New law requires parental consent for kids under 16 to use social media

Source: | The Enquirer &

The new law, named the “Social Media Parental Notification Act,” set to take effect in Ohio on January 15, mandates parental consent for children under the age of 16 to use social media platforms. This law, part of the state’s annual budget signed by Ohio Governor Mike DeWine in July, is a pioneering step towards regulating the use of social media by minors.

Under this legislation, companies are required to obtain parental or legal guardian consent to their terms of service before allowing individuals under 16 to use their platforms. This includes major social media and online gaming companies such as Facebook, Instagram, YouTube, TikTok, and Snapchat, but excludes e-commerce platforms. In cases where a parent or guardian refuses or fails to consent, the company must deny access to the child.

To comply with the law, companies must establish methods to verify if a user is under 16 and then obtain verifiable consent from a parent or guardian. Verification methods include signing a digital form, using a credit or debit card, calling a toll-free number, connecting via video-conference, or checking a government-issued identification. After obtaining consent, companies must send written confirmation to the parent or guardian.

This law is being introduced following concerns raised by Lt. Gov. Jon Husted about the addictive nature of social media and its detrimental impact on children’s mental health. Husted advocates for more parental control over the digital lives of their children, hoping to limit interaction and time spent on devices and apps, and ensuring age-appropriate content.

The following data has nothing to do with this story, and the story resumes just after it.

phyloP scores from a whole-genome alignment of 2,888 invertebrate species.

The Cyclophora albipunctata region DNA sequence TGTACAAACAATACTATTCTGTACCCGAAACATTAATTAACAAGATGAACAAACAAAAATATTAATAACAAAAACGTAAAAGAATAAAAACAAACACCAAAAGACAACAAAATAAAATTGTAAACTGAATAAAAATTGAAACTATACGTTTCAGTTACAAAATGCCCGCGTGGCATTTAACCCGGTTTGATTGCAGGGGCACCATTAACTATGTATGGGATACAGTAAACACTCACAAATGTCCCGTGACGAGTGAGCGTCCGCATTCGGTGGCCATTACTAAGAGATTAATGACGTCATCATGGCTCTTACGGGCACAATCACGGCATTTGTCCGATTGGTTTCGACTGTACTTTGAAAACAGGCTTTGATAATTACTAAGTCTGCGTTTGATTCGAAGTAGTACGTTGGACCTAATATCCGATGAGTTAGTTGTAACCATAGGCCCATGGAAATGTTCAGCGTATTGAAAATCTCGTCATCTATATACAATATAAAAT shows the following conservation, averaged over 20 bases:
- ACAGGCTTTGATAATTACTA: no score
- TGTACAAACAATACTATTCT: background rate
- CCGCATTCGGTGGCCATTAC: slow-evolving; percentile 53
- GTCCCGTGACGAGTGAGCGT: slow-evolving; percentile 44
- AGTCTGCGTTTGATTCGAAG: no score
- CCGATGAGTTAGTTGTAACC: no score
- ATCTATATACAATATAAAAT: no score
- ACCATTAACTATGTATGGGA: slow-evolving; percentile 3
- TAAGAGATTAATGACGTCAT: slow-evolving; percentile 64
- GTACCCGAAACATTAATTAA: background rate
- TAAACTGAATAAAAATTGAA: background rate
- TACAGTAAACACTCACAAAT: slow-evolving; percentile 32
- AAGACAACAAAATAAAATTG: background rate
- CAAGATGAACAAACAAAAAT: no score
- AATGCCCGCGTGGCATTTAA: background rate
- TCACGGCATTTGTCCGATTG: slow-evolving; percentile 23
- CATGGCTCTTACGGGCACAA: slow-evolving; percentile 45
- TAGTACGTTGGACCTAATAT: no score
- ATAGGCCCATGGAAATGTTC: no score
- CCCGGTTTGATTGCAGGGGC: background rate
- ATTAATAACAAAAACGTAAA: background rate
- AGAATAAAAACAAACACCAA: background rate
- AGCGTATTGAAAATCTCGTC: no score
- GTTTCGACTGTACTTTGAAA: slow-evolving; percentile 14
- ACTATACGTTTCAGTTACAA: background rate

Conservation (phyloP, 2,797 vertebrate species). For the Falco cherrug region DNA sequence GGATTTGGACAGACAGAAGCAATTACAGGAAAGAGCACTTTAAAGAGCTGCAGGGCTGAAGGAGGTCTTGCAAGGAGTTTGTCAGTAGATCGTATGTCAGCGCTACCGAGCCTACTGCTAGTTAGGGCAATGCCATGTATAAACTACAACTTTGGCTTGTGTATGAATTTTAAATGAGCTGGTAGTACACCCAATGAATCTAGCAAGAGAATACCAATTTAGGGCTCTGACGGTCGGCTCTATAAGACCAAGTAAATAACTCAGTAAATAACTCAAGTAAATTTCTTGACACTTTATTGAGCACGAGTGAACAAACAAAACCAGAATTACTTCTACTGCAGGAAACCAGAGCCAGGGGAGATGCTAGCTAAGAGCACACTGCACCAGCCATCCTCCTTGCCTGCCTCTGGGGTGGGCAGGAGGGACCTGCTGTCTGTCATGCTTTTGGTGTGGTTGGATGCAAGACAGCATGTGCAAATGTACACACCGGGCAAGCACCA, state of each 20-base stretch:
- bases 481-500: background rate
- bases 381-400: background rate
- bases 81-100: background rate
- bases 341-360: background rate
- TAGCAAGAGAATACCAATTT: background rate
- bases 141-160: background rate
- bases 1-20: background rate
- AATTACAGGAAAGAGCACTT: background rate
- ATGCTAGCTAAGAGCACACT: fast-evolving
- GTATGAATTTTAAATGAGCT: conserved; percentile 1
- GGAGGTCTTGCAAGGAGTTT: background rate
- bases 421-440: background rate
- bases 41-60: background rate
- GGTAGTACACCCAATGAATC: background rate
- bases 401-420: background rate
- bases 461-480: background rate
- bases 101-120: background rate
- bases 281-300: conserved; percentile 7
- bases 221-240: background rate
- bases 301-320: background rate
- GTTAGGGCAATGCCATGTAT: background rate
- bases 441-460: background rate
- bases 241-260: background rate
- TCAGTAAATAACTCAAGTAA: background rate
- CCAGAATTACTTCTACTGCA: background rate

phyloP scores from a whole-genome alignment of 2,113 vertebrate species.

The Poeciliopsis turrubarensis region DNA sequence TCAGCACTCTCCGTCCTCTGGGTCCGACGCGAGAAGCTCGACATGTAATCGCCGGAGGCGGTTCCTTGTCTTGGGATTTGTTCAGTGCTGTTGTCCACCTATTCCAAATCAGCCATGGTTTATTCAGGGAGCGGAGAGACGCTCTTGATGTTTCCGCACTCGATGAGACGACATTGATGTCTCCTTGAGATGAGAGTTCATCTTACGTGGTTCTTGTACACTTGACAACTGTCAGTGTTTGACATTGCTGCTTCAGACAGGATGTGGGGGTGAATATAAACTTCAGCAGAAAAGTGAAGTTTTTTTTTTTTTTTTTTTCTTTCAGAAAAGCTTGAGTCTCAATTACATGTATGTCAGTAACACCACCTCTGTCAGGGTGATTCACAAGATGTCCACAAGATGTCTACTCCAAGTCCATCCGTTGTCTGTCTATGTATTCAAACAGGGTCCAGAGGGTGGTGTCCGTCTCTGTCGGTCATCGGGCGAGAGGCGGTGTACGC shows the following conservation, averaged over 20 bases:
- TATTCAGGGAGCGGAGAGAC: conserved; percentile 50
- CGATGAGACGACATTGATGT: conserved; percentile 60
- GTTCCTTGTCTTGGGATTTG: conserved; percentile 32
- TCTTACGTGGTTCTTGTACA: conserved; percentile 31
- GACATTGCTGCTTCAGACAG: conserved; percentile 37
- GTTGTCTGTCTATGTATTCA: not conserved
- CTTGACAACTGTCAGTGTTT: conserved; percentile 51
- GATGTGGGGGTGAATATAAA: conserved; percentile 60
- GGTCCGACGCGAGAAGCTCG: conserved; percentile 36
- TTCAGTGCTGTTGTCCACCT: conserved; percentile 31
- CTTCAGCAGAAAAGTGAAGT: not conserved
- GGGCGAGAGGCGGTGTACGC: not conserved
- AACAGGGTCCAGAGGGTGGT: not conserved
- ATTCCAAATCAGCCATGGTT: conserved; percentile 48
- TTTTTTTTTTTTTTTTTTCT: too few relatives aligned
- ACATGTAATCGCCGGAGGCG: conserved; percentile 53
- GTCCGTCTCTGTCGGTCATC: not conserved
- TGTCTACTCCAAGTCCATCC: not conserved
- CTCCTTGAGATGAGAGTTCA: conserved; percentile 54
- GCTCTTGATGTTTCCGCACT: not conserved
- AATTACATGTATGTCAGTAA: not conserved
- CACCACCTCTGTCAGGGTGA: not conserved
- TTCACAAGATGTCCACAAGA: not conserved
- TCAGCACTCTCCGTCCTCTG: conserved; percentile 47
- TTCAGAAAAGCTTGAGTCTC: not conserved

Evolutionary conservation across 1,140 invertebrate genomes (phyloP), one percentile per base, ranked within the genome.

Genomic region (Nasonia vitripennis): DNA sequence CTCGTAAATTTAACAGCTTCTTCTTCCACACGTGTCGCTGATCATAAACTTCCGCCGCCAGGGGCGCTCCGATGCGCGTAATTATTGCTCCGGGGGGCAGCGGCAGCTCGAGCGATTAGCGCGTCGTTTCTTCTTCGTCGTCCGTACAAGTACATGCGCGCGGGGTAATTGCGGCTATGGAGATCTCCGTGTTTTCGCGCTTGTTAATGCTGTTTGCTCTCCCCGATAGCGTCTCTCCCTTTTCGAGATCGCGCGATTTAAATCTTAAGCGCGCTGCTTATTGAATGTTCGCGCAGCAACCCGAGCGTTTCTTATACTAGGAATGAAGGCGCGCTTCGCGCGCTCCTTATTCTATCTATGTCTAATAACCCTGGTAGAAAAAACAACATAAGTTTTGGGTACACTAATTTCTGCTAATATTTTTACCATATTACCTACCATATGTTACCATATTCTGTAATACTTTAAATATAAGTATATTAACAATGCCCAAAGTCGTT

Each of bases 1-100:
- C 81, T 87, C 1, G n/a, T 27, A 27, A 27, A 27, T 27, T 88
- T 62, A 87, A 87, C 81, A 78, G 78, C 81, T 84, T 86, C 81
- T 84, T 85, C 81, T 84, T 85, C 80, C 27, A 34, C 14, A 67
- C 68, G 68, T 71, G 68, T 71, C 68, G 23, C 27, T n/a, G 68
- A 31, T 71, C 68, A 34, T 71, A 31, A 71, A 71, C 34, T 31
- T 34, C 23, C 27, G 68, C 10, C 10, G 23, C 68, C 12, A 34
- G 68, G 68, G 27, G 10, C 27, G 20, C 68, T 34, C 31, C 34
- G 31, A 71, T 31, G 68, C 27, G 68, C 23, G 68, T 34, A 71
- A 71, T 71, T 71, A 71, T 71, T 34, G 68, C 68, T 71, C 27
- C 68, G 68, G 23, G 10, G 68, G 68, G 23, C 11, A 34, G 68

Some social media companies, like Meta, have already implemented features to support teenagers and their families. Meta, which owns Facebook and Instagram, uses age verification technology and has set accounts to private for users under 16. The company has developed tools for parental supervision and age-appropriate online experiences, as stated by Meta spokesperson Rachel Holland. Meta’s Director of Global Head of Safety, Antigone Davis, has called for industry-wide collaboration with lawmakers to create efficient parental consent solutions.

While similar laws have been passed in other states, such as Utah, they have faced legal challenges. In some cases, like in Arkansas, these laws have been blocked by judges. NetChoice, a coalition of trade associations, e-commerce businesses, and online consumers, has been a vocal opponent of Ohio’s new legislation.

Non-compliance with the law will lead to civil penalties and fines, as specified in the law’s revised code. The law reflects Ohio’s commitment to more aggressive measures if companies fail to comply with these new requirements. This article by Kayla Bennett, a fellow in the E.W. Scripps School of Journalism’s Statehouse News Bureau, provides an in-depth look at the law and its implications for social media companies and young users.

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